In the book’s final pages, Griffin depicts a large leaf growing out of a pot, its delicate green reaching the top of the page. The image calls to mind a poem written by Ross Gay in the year after Eric Garner’s death. In “A Small Needful Fact,” Gay writes that Garner, whose final words were “I can’t breathe,” worked in horticulture for New York City’s Parks and Recreation Department, where he might have planted seedlings, which “continue / to do what such plants do . . . like making it easier / for us to breathe.” As it ends, Ain’t Burned All the Bright doesn’t offer any platitudes, and the narrator still wants to change the channel. But he does, despite everything, remember to breathe.

Dynamic and visceral, Ain’t Burned All the Bright artistically portrays the claustrophobia of the summer of 2020 from the perspective of a young boy.

It’s the 15th century, and the grim shadows of Portuguese slave ships loom over the Atlantic Ocean. The divine orisa Yemoja, prevented from destroying the ships by ancient magical law, instead uses her power to transform seven humans into mermaidlike beings called Mami Wata. They are tasked with collecting the souls of enslaved people who die at sea—whether by jumping overboard or being murdered by their enslavers—so they can be blessed on their journey home to Olodumare, the Supreme Creator.

Simidele is proud to serve Yemoja as Mami Wata, but she still feels an irresistible pull toward the wisps of memories she can recall from her former life as a human. When Simi chooses to save the life of a boy thrown overboard from one of the ships, she sparks a conflict between powerful orisas. The only way Simi can save herself, Yemoja and the other Mami Wata is by finding two magic rings and petitioning Olodumare for forgiveness. Adekola, the boy Simi rescued, offers to help her find the rings, but her fondness for him holds dangers of its own. Yemoja warns her that if she ever acts on her love for Adekola or any other human, Simi will dissolve into seafoam.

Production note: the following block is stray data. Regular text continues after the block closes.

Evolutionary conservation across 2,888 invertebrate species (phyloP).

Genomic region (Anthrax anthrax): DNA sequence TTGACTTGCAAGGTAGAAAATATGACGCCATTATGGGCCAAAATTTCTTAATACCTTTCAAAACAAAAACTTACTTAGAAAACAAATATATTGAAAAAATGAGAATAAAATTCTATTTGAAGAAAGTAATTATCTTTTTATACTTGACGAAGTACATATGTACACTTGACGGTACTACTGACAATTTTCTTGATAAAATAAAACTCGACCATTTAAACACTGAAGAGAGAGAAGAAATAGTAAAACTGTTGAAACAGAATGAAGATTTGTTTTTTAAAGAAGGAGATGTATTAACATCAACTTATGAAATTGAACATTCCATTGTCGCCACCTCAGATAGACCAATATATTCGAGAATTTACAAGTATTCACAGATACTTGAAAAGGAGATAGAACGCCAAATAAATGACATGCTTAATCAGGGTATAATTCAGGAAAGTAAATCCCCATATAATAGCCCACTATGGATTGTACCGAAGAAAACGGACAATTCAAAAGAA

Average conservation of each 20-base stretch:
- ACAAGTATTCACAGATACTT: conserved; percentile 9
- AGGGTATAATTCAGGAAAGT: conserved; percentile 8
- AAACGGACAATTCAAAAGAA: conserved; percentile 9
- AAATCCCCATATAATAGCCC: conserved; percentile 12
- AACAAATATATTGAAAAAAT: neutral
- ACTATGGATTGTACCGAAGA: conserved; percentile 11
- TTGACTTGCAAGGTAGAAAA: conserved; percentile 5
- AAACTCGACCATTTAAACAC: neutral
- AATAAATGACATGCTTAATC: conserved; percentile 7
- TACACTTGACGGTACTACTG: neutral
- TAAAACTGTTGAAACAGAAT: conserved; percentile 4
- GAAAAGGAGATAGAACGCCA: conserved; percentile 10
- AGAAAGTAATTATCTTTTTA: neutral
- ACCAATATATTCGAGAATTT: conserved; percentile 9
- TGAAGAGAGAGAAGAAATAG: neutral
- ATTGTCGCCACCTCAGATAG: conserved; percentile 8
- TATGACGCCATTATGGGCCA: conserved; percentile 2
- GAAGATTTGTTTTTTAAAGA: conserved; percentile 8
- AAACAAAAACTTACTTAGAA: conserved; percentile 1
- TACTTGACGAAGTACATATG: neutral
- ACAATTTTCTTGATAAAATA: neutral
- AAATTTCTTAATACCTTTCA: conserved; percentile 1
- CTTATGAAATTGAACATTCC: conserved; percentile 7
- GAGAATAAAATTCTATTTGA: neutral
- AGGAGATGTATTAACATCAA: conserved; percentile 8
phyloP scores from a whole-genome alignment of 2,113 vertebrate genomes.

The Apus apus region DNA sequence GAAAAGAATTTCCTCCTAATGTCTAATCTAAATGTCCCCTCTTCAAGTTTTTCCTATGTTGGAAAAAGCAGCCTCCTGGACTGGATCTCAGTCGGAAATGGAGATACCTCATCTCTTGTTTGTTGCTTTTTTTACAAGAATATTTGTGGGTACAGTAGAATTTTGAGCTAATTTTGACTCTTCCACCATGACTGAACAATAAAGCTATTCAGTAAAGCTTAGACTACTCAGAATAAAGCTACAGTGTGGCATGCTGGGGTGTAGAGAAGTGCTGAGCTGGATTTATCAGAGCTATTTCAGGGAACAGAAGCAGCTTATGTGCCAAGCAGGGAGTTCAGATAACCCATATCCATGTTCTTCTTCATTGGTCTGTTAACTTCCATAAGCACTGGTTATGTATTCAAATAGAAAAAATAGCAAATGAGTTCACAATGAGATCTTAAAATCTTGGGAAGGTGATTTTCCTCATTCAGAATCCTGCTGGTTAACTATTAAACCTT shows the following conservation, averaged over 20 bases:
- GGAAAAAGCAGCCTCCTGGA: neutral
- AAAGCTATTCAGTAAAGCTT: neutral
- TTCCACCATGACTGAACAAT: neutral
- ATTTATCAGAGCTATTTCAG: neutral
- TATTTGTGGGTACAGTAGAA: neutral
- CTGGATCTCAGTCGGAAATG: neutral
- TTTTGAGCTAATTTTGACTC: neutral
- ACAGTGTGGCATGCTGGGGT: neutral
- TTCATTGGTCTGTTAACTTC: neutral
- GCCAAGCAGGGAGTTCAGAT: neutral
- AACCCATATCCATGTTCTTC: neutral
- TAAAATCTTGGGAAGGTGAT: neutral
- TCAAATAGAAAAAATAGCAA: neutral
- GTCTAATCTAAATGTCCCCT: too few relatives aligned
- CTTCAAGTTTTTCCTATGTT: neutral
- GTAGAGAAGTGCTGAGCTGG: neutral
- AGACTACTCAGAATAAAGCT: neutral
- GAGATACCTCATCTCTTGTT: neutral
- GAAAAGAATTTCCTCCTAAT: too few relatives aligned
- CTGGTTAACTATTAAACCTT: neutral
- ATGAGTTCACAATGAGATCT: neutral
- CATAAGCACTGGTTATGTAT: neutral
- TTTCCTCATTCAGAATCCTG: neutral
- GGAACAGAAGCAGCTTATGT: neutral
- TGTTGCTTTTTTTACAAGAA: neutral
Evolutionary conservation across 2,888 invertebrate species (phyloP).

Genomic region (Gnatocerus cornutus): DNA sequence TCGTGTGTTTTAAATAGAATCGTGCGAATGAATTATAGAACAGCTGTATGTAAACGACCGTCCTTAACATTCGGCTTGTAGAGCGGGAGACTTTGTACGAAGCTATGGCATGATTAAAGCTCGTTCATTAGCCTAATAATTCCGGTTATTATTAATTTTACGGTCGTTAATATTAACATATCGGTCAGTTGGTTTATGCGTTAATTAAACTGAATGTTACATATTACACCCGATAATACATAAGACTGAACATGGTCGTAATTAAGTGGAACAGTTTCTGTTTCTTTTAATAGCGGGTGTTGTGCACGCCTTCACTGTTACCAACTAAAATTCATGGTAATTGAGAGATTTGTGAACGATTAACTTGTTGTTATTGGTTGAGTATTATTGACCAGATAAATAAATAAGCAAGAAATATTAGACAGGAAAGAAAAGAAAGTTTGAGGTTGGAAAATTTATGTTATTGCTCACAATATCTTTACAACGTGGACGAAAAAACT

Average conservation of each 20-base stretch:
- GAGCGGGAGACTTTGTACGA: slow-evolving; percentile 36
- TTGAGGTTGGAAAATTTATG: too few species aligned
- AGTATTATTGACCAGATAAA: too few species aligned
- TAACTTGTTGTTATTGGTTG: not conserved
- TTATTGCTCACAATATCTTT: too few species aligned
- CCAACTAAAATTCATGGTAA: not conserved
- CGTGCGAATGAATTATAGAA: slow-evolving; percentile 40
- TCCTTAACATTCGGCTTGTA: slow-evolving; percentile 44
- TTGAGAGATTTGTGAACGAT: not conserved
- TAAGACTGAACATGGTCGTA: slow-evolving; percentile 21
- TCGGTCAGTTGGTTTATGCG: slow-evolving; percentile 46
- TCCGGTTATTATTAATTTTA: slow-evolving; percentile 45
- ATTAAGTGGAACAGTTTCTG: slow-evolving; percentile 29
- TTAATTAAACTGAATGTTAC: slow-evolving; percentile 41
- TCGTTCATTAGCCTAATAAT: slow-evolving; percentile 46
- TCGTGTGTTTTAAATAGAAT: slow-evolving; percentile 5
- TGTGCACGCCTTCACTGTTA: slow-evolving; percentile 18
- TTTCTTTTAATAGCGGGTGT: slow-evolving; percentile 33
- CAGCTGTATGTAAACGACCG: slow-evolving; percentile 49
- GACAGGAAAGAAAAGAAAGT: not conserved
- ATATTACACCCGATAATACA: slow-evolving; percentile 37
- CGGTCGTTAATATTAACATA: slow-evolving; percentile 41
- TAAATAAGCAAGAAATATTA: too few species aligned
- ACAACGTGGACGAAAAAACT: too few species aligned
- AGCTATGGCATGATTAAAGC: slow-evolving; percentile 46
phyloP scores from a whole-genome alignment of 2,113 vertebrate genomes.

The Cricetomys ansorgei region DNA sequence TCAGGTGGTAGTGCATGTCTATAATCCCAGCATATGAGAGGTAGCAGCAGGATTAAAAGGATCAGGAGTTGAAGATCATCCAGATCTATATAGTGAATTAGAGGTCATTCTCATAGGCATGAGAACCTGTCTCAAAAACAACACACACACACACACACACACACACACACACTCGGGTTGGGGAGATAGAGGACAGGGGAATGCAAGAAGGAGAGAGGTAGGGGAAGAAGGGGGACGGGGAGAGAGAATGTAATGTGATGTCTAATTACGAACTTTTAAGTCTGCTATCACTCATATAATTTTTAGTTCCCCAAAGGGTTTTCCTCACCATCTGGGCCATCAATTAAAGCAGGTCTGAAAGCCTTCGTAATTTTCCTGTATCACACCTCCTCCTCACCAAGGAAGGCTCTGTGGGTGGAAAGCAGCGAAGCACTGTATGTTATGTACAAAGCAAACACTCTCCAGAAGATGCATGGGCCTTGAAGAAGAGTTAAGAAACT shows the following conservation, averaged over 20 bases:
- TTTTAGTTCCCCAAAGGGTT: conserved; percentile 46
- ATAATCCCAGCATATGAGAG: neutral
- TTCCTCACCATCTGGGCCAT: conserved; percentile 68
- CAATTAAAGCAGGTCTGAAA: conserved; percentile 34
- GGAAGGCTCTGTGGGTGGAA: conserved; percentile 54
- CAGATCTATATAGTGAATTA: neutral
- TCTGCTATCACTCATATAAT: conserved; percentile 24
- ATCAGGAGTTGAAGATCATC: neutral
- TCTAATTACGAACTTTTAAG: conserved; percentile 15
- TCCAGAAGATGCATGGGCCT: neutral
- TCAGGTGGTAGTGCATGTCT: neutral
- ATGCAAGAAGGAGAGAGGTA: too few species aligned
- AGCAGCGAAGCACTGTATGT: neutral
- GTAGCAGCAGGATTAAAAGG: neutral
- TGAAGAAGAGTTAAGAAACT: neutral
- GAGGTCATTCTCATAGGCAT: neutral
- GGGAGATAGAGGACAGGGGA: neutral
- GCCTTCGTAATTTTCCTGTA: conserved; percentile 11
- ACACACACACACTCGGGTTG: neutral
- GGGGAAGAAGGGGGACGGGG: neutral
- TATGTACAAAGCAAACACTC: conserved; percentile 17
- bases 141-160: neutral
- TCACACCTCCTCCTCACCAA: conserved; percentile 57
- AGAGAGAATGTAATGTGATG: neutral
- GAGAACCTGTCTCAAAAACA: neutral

Skin of the Sea is an inspired take on Hans Christian Andersen’s “The Little Mermaid” that blends West African religion and history in an immersive adventure. Simi travels across sun-soaked sands and into cold ocean depths, through dense forests and into harsh volcanic strongholds. In luscious prose, debut author Natasha Bowen beautifully paints sensory details that often trigger Simi’s returning memories. Past and present lace together in these flashbacks, sparked by the familiar color of someone’s eyes or the scent of a homemade meal. Bowen’s rich descriptions are also well suited to conveying the breathtaking grandeur of the many gods, goddesses, spirits and creatures whom Simi and Kola encounter on their quest.

From the outset, the stakes are high for both Simi and Kola. Each new challenge highlights the heroes’ courage in fighting for the ones they love even as they also work to heal from the cruelty and trauma inflicted upon them by enslavers aboard the deadly ships. Skin of the Sea painfully entwines love and sacrifice to create a story as powerful and majestic as the sea itself.

This inspired take on “The Little Mermaid” blends West African religion and history in a story as powerful and majestic as the sea.

Daunis Fontaine’s post-high school life is nothing like the one she imagined. A lingering injury paired with feelings of familial duty has dashed her dreams of playing hockey for the University of Michigan. Drugs have ravaged her community, including the nearby Ojibwe reservation where her deceased father’s family live but where she will never truly belong, as the ramifications of being a biracial, non-enrolled member of the tribe are vast and consequential.

The first few chapters of Firekeeper’s Daughter unfold slowly. Debut author Angeline Boulley takes her time establishing the complex web of characters in Daunis’ life and the complications of a tightknit community made up of both Anishinaabe (Indigenous people) and Zhaaganaash (white people). The book kicks into high gear with a literal bang after Daunis witnesses a horrifying murder. Despite her grief and wariness, she decides to go undercover for the FBI, using her knowledge and connections to help them uncover who is pumping meth into the community, and who is to blame for the steadily increasing body count.